The first two paragraphs of the third-party complaints suggest that Rutgers has willfully or negligently misreported the amount Mr. Brow owes on the loans at issue. (1607 Action Third-Party Complaint ¶¶ 1-2; 1609 Action Third-Party Complaint ¶¶ 1-2). In the first paragraph, Mr. Brow alleges that Rutgers has "fail[ed] to notify... the Government of the proper financial records," and that this "has caused damage to [third-party] plaintiff['s] financial reputation." (1607 Action Third-Party Complaint ¶ 1; 1609 Action Third-Party Complaint ¶ 1). The second paragraph alleges that Rutgers has caused, and continues to cause, "harm [to] plaintiff['s] financial status" by wilfully or negligently "reporting... incorrect financial information" to credit agencies "in violation of the Fair Credit [R]eporting [A]ct." (1607 Action Third-Party Complaint ¶ 2; 1609 Action Third-Party Complaint ¶ 2). However, the f-irst two paragraphs contain neither dates nor specific factual allegations, making it impossible to define what actions or omissions give rise to Mr. Brow's claims. (1607 Action Third-Party Complaint ¶¶ 1-2; 1609 Action Third-Party Complaint ¶¶ 1-2).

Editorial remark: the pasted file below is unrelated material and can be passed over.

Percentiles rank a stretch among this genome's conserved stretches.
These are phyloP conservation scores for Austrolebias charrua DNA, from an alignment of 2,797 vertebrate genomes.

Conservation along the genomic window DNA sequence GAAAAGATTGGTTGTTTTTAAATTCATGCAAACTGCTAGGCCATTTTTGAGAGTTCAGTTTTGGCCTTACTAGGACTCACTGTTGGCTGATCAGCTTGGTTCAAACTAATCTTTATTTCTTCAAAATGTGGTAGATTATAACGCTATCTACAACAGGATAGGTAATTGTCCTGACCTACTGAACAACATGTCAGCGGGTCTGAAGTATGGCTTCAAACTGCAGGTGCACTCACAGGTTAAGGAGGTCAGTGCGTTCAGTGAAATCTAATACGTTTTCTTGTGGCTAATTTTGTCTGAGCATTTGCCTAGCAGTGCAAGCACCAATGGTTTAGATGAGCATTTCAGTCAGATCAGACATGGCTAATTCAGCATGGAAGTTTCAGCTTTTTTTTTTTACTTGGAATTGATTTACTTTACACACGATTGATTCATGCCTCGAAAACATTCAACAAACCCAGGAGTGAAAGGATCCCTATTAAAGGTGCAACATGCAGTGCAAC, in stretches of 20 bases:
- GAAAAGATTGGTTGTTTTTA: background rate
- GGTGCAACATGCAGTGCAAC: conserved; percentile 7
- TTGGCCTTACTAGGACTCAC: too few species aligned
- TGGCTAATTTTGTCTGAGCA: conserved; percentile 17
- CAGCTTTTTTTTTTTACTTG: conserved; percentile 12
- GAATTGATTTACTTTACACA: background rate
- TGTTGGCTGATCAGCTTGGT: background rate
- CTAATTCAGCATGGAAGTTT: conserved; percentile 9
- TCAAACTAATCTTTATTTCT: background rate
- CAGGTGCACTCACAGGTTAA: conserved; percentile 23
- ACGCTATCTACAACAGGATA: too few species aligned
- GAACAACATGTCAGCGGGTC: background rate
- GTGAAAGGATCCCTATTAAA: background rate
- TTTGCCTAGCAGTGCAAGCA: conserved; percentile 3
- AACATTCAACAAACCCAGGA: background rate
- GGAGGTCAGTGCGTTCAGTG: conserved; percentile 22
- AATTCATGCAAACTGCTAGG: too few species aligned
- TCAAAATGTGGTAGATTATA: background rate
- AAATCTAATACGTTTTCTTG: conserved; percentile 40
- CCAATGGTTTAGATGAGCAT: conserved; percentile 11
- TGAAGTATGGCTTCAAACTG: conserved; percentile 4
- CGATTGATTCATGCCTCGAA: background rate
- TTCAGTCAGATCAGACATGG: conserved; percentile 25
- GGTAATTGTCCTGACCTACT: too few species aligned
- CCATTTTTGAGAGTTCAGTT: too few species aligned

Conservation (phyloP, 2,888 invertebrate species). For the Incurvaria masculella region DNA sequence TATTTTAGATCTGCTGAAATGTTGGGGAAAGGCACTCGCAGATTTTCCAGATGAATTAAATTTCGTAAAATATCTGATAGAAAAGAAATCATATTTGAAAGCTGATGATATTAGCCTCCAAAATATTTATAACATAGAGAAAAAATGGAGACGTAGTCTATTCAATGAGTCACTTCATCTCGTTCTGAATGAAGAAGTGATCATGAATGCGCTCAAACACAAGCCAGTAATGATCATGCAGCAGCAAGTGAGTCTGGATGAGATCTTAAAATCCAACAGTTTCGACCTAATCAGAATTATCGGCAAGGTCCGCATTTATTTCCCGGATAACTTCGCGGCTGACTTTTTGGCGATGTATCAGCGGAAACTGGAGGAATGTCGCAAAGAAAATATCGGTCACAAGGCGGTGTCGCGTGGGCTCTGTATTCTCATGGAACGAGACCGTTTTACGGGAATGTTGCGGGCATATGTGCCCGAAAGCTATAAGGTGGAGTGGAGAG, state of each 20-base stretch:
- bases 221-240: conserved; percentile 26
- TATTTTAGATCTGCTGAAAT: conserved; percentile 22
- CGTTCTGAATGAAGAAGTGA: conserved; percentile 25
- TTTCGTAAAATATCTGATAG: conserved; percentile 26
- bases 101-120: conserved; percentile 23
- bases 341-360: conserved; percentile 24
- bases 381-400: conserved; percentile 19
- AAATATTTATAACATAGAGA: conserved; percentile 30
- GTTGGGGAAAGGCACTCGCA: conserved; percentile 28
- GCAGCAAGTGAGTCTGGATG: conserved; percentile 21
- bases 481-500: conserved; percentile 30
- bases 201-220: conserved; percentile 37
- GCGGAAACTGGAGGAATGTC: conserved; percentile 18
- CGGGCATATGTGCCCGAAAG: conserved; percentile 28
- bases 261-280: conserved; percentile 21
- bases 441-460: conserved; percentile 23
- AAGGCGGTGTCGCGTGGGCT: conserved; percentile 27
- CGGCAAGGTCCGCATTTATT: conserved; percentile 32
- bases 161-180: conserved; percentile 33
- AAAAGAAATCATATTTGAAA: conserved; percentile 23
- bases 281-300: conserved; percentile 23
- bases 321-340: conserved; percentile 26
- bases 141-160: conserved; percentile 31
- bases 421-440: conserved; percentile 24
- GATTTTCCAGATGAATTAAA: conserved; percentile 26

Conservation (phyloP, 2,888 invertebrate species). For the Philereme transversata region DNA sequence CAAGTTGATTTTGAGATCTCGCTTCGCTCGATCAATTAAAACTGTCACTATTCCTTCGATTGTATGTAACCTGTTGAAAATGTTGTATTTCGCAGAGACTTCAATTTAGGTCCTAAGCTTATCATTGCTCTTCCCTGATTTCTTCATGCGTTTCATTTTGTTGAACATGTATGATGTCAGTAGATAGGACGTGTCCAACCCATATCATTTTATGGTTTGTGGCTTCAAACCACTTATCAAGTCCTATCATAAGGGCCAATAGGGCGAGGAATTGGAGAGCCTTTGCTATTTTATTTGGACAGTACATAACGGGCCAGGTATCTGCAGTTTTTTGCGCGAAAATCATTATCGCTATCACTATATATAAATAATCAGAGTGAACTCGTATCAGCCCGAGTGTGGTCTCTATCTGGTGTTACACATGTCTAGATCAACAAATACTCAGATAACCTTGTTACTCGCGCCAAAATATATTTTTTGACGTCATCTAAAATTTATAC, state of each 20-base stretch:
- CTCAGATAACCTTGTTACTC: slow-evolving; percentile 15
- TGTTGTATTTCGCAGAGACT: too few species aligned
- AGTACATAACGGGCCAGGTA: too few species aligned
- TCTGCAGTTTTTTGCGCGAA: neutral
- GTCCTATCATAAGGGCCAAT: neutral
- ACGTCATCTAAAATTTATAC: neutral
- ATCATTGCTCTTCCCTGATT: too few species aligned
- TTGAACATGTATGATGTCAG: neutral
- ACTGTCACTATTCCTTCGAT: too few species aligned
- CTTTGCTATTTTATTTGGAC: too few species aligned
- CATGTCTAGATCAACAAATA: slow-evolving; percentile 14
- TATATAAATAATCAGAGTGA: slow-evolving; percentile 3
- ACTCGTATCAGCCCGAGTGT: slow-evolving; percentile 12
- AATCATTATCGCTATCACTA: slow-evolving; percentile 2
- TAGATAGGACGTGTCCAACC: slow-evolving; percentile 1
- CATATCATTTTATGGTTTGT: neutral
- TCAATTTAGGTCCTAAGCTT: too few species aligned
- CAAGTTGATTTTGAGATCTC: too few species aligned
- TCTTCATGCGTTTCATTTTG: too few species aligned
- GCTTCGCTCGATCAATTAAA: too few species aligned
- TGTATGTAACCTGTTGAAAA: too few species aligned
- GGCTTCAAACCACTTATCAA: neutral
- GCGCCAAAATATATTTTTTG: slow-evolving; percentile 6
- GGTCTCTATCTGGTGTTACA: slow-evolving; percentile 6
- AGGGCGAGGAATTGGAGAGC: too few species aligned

The third paragraph of Mr. Brow's third-party complaints suggests that Rutgers engaged in some sort of "fraud and/or negligence" with respect to the "improper disbursement" of federally guaranteed loans. (1607 Action Third-Party Complaint ¶ 3; 1609 Action Third-Party Complaint ¶ 3). This paragraph further alleges that Rutgers is engaging in "ongoing and continuing actions to coverup or withhold evidence" of these improper practices. (1607 Action Third-Party Complaint ¶ 3; 1609 Action Third-Party Complaint ¶ 3).

Since this third paragraph, like the first two, contains no dates or specific factual allegations, it is entirely unclear what fraudulent or negligent practices are being alleged. (1607 Action Third-Party Complaint ¶ 3; 1609 Action Third-Party Complaint ¶ 3).

The fourth and sixth paragraphs of Mr. Brow's third-party complaints suggest that Rutgers has improperly failed to comply with a court-ordered subpoena. (1607 Action Third-Party Complaint ¶¶ 4, 6; 1609 Action Third-Party Complaint ¶¶ 4, 6). In the fourth paragraph, Mr. Brow alleges that on February 24, 2005, he served Rutgers with a subpoena for an unspecified "police report and public record." (1607 Action Third-Party Complaint ¶ 4; 1609 Action Third-Party Complaint ¶ 4). In the sixth paragraph, Mr. Brow states that, in a letter dated March 28, 2005, Rutgers' counsel declined to comply with the subpoena, opining that the subpoena was "not valid in New Jersey." (1607 Action Third-Party Complaint ¶ 6; 1609 Action Third-Party Complaint ¶6).

Although these five paragraphs are not models of clarity, the fifth paragraph of Mr. Brow's third-party complaints is even more incomprehensible. (1607 Action Third-Party Complaint ¶ 5; 1609 Action Third-Party Complaint ¶ 5). This paragraph alleges:

That through its breach of fiduciary duty, fraud and/or negligence of the improper disbursement of funds and to maintain due diligence to record and account for such funds... Rutgers... is liable for funds disbursed without specific performance warrantied for said purpose and is owing the plaintiff under the ...